Clearly, it is essential to make sure that the test is absolutely necessary and no other alternative exists. It is also important to make sure that animals are treated properly and no unjustified pain is caused. Thus, researchers may be obliged to prove that test is necessary and justified before implementation of animal testing. This can be done through extensive law enforcement. Policy makers have to develop effective regulations and there should be strict supervision to makes sure that researchers follow them (Bottini and Hartung 14).
For instance, it has been acknowledged that L’Oreal (as well as similar cosmetics companies) claim that they do not resort to animal testing while their partners and suppliers of certain components carry out tests on animals (Bottini and Hartung 11). Besides, numerous illegal laboratories, where regulations are ignored, exist. Obviously, this is an inappropriate practice, which should be eliminated. It is necessary to add that public opinion is against animal testing especially when it comes to cosmetic industry or uncertified laboratories.
It is necessary to note that the position of fighters for animals’ rights is quite similar to the one mentioned above. Both views are based on the principles of humanness and validity. However, animals’ rights fighters strive for complete ban of animal testing in the nearest future, while it is clear that this is impossible and the practice can be stopped in the long run. The fact that the practice should be stopped is the common ground of the two positions.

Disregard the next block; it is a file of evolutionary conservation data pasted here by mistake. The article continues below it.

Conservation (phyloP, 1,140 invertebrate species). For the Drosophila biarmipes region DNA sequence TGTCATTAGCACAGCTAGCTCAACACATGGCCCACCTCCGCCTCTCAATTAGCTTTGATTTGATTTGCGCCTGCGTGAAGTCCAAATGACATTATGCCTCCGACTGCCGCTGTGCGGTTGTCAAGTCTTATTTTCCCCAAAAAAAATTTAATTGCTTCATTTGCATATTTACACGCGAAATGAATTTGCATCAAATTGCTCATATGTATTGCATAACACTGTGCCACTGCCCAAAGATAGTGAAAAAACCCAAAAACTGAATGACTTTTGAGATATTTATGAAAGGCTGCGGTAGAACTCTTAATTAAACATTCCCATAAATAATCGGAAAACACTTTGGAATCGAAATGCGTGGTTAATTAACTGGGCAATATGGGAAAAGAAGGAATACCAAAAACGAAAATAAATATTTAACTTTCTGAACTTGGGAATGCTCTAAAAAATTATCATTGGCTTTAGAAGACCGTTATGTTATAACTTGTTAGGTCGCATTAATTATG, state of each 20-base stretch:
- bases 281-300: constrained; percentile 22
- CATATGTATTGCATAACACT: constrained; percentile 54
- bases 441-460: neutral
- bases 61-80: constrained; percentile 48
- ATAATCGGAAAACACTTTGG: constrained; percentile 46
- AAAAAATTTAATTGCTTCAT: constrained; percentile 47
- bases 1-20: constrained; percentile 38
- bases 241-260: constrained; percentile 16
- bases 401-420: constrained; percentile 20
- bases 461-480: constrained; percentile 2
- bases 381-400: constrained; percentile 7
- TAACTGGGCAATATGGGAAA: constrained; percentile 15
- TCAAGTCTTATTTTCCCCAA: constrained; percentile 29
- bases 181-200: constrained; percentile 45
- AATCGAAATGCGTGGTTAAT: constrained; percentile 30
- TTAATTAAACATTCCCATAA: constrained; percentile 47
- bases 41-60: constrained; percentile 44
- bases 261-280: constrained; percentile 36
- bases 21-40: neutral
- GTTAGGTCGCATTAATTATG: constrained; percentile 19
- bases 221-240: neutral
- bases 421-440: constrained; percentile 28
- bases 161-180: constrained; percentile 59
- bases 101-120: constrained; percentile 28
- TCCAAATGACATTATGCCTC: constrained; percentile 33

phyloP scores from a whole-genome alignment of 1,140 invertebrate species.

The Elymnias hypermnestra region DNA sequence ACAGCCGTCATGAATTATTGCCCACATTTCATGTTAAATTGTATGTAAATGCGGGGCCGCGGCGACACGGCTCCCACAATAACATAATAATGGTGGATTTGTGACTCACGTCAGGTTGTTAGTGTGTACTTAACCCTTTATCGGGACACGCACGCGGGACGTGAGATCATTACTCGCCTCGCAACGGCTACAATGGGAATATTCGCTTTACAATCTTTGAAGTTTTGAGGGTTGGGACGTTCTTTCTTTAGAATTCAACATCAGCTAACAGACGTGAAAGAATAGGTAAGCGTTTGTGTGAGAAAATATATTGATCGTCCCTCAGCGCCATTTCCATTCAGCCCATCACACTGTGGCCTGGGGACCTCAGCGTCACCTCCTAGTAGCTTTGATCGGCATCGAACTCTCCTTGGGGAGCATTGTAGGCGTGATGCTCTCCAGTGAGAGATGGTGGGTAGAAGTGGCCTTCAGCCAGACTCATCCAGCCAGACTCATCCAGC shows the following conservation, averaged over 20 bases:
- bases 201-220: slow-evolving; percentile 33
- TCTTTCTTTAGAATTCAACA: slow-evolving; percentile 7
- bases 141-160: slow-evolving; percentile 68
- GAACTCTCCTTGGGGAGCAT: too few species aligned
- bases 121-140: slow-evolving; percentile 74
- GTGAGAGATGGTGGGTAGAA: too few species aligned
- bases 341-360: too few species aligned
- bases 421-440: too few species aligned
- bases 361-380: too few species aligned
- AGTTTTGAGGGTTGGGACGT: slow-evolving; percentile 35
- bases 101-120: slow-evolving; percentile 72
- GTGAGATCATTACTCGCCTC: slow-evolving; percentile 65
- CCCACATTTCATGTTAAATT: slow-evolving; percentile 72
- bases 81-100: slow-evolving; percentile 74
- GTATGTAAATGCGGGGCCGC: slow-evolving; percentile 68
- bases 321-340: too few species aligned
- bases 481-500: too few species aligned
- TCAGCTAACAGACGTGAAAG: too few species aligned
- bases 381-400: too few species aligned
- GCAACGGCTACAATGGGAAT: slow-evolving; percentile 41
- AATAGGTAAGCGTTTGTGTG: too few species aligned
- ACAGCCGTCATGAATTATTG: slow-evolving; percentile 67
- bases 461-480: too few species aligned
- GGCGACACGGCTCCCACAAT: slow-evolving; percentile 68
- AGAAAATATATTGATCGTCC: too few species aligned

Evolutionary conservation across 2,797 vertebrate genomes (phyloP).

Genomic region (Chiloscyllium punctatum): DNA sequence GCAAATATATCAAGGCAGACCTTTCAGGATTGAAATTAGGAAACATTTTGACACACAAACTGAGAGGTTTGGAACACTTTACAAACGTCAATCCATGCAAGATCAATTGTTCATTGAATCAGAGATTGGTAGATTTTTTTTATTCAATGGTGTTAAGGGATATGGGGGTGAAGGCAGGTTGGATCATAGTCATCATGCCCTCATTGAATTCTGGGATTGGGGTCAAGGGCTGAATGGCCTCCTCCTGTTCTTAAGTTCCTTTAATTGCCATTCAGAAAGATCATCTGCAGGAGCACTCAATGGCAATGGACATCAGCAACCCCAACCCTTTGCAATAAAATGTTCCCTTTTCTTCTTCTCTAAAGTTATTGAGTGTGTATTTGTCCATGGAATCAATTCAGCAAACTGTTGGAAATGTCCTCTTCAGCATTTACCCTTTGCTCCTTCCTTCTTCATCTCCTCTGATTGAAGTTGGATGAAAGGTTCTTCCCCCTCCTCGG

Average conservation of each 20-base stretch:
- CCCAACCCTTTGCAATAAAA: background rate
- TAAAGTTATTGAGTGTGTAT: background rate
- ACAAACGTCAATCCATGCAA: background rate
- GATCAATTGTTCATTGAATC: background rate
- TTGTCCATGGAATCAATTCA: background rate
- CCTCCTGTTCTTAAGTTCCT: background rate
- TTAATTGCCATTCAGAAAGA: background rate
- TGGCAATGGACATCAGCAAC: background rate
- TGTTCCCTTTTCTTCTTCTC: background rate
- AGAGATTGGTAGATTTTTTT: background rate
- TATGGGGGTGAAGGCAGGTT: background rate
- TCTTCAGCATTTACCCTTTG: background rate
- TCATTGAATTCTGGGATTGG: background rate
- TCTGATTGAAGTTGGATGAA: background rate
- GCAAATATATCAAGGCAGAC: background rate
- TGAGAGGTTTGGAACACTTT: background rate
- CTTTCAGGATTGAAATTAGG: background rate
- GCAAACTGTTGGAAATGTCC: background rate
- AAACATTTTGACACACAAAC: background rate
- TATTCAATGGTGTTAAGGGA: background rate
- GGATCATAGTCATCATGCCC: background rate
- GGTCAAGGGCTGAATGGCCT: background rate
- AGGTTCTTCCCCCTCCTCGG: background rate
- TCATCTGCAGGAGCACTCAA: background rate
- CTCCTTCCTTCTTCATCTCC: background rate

At the same time, it is necessary to add that animals’ rights fighters are a bit idealistic as they do not provide an alternative but simply state that the practice is vicious. Many researchers understand that animals should not suffer and be sacrificed but they also understand that there is no alternative. Notably, many researchers work on development of such alternatives through cloning and other technological and scientific advances.
In conclusion, it is possible to state that animal testing is a debatable practice. It is associated with numerous ethical issues, as people understand that they do not have the right to use animals as their tools of progress, since every living being is equally precious. At the same time, animal testing has enabled people to develop numerous drugs that have saved millions of people’s lives.
People do not have many options but they still strive for finding alternatives to animal testing. Until that time, regulations should be enhanced and researchers have to be supervised to make sure that no excessive cruelty occurs. Recent advances in technology and science suggest that researchers will be able to avoid using animal tests and will have other effective options.
Bottini, Annamaria A. and Thomas Hartung. “Food for Thought … on the Economics of Animal Testing.” Altex 26.1 (2009): 3-16. Print.
Franco, Nuno Henrique. “Animal Experiments in Biomedical Research: A Historical Perspective.” Animals 3.1 (2013): 238-273. Print.
Marks, Joel. “Innocent and Innocuous: The Case Against Animal Research.” Between the Species X.1 (2010): 98-117. Print.
Ormandy, Elisabeth. H. and Catherine A. Schuppli. “Public attitudes toward Animal Research: A review.” Animals 4.1 (2014): 391-408. Print.
Seidle, Troy. “Humane Society International’s Global Campaign to End Animal Testing.” ATLA 41.1 (2013): 453-459. Print.